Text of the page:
British distance running great bids victorious farewell as CJ Ujah and Ruth Jebet also storm to Diamond League success
James wins 400m battle with Merritt at Prefontaine ClassicMay 31, 2014
Kirani James among athletes to set world leads on second day of Prefontaine Classic action in Eugene
There were a number of world leads and meeting records set on Saturday as Prefontaine Classic action continued in Eugene.
One of the biggest head-to-head battles came in the men’s 400m as Olympic champion Kirani James of Grenada held on to pip world champion LaShawn Merritt of the US. Despite it not being a Diamond League race it was one of the highlights of a series of stacked events, as a sub-44 second run was achieved for the first time this year by not one, but two athletes. The winning time of 43.97 was shared by the pair, ahead of Saudi sprinter Yousef Masrahi with 44.77. Behind them, Britain’s Martyn Rooney clocked a season’s best 45.52 for sixth.
The meeting was action-packed right up until the final moments, as the Bowerman Mile featured a world-leading Diamond League record and national best from Djibouti’s Ayanleh Souleiman. Six runners went sub-3:50, led by Souleiman’s 3:47.32 – the quickest mile in the world since 2007.
Behind him, Kenya’s 2011 world 1500m silver medallist and Commonwealth champion Silas Kiplagat clocked a 3:47.88 PB, Aman Wote ran an Ethiopian record 3:48.60 and Abdalaati Iguider, James Magut and Collins Cheboi all ran personal bests as two-time world champion Asbel Kiprop clocked 3:50.26 for seventh.
The first evening of action – ‘Distance Night in Eugene’ – witnessed a US record for Galen Rupp over 10,000m as the Olympic silver medallist ran 26:44.36 to better his own national mark. There wasn’t any record breaking in Saturday’s 5000m event, though Kenya’s world indoor 3000m champion Caleb Ndiku continued to impress, just missing the 13 minute-mark with a world-leading 13:01.71 and beating Ethiopia’s Yenew Alamirew with 13:02.91 and Kenya’s Edwin Soi with 13:04.92, his confident run and strong kick making the difference.
There were a few surprises at this third leg of the Diamond League series. With the world long jump silver medallist Blessing Okagbare in the field it was highly possible that 200m victory could go to a jumps specialist, and it did, just not to the Nigerian. It was in fact Tori Bowie, running in lane one, who clocked the 22.18 world lead, the US indoor championships long jump runner up beating a field also including the likes of Allyson Felix, Murielle Ahoure and Shelly-Ann Fraser-Pryce – down in eighth – to smash her previous best of 22.5.
Bowie’s victory followed that of France’s world indoor silver medallist Pascal Martinot-Lagarde who saw off the likes of Hansle Parchment, David Oliver and Ryan Wilson in the 110m hurdles with his 13.13 world lead, as decathlon world record-holder Ashton Eaton also beat 2011 world champion and the Olympic silver medallist Jason Richardson, the multi-eventer equalling his sprint hurdles PB of 13.35, despite switching to focus on the 400m hurdles this year.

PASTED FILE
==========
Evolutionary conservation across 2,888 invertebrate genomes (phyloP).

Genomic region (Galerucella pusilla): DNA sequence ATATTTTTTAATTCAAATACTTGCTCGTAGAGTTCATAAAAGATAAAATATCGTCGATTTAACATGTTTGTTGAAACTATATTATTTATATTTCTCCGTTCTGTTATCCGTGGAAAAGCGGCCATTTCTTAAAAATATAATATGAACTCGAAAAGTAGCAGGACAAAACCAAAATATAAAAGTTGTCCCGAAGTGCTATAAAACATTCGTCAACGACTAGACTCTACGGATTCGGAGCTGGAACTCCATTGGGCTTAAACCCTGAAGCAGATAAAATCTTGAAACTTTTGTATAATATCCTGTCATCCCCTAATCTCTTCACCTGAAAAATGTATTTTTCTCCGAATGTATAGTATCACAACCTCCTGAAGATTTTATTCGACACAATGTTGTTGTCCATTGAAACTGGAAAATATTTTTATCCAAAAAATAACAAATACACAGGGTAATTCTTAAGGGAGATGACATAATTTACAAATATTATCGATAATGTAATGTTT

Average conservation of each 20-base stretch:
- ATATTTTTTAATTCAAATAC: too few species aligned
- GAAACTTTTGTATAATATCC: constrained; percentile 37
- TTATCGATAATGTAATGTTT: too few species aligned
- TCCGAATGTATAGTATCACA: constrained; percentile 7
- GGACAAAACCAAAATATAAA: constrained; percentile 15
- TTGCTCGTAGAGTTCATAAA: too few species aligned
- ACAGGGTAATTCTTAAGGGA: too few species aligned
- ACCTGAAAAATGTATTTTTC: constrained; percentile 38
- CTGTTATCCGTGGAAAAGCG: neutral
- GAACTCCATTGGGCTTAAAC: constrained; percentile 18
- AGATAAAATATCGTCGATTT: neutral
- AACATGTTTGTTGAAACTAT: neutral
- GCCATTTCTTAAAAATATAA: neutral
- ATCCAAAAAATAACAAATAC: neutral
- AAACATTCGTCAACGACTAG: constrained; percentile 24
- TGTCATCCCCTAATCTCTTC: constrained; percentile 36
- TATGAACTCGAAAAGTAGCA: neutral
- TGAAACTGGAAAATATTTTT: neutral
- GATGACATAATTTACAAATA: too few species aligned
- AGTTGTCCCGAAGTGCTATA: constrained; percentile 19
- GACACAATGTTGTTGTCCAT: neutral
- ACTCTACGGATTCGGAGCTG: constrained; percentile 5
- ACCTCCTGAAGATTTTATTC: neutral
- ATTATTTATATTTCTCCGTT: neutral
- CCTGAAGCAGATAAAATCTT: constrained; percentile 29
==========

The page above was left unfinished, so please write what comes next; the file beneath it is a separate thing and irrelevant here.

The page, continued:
Russia’s Olympic champion Anna Chicherova cleared a best of 2.01m in the high jump to beat Poland’s Justyna Kasprzycka with a 1.99m PB and Spain’s Ruth Beitia, also with a best of 1.99m. Olympic triple jump silver medallist Will Claye of the US took the lead with his 17.42m (+2.2) in the second round. But he bettered it in the third with a legal wind too, as he managed 17.66m (+0.8) for a meeting record before sitting out his final three goes.
World pole vault record-holder Renaud Lavillenie was again victorious with a best clearance of 5.80m, while Czech thrower Vitezslav Vesely won the javelin with 83.75m.
Back on the track and Botswana’s Olympic silver medallist Nijel Amos won the penultimate event of the meeting, the 800m, beating Ethiopia’s world indoor and outdoor champion Mohammed Aman and Kenya’s world record-holder David Rudisha who finished back in seventh on his return to competition following injury having looked strong but missing the necessary finishing power. Amos clocked a world-leading and meeting record 1:43.63 ahead of Aman’s 1:43.99, as Rudisha ran 1:44.87 to finish one spot ahead of Britain’s Andrew Osagie with a season’s best 1:45.37.
Also among the Brits in action was Laura Weightman who ran a 1500m personal best of 4:02.72 to finish eighth in a race won by the woman of the moment in middle-distance terms, recent African 3000m record-setter Hellen Obiri. Obiri clocked a world-leading 3:57.05, also a meeting record, to beat Sweden’s world indoor and outdoor champion Abeba Aregawi with 3:57.57 as a total of five athletes dipped under 4:00, Jenny Simpson and Sifan Hassan included. Weightman’s fellow Brit Hannah England was 12th with 4:07.40.
Emma Coburn claimed a surprise 3000m steeplechase victory in Shanghai and she went even quicker in Eugene, the American clocking a 9:17.84 PB but this time she had to be satisfied with third as Ethiopia’s Sofia Assefa ran a meeting record 9:11.39, also a world lead, and her compatriot Hiwot Ayalew clocked 9:12.89. Britain’s Eilish McColgan clocked 10:15.59 for 11th in her first competition since last September.
Justin Gatlin ran faster than his own 100m world lead in clocking 9.76 for victory but with an illegal wind as fellow American Michael Rodgers clocked 9.80 and Frenchman Jimmy Vicaut ran 9.89.
World indoor 400m silver medallist Kaliese Spencer of Jamaica clocked a world lead over the barriers, her 54.29 enough for a clear victory with Olympic finalist Georganne Moline hitting a hurdle in the closing stages of the race and suffering a heavy fall. Jamaica’ s Novlene Williams-Mills won the 400m flat in 50.40 from USA’s Francena McCorory with 50.53.
» Results can be found here, while there will be further coverage in next week’s AW, out June 5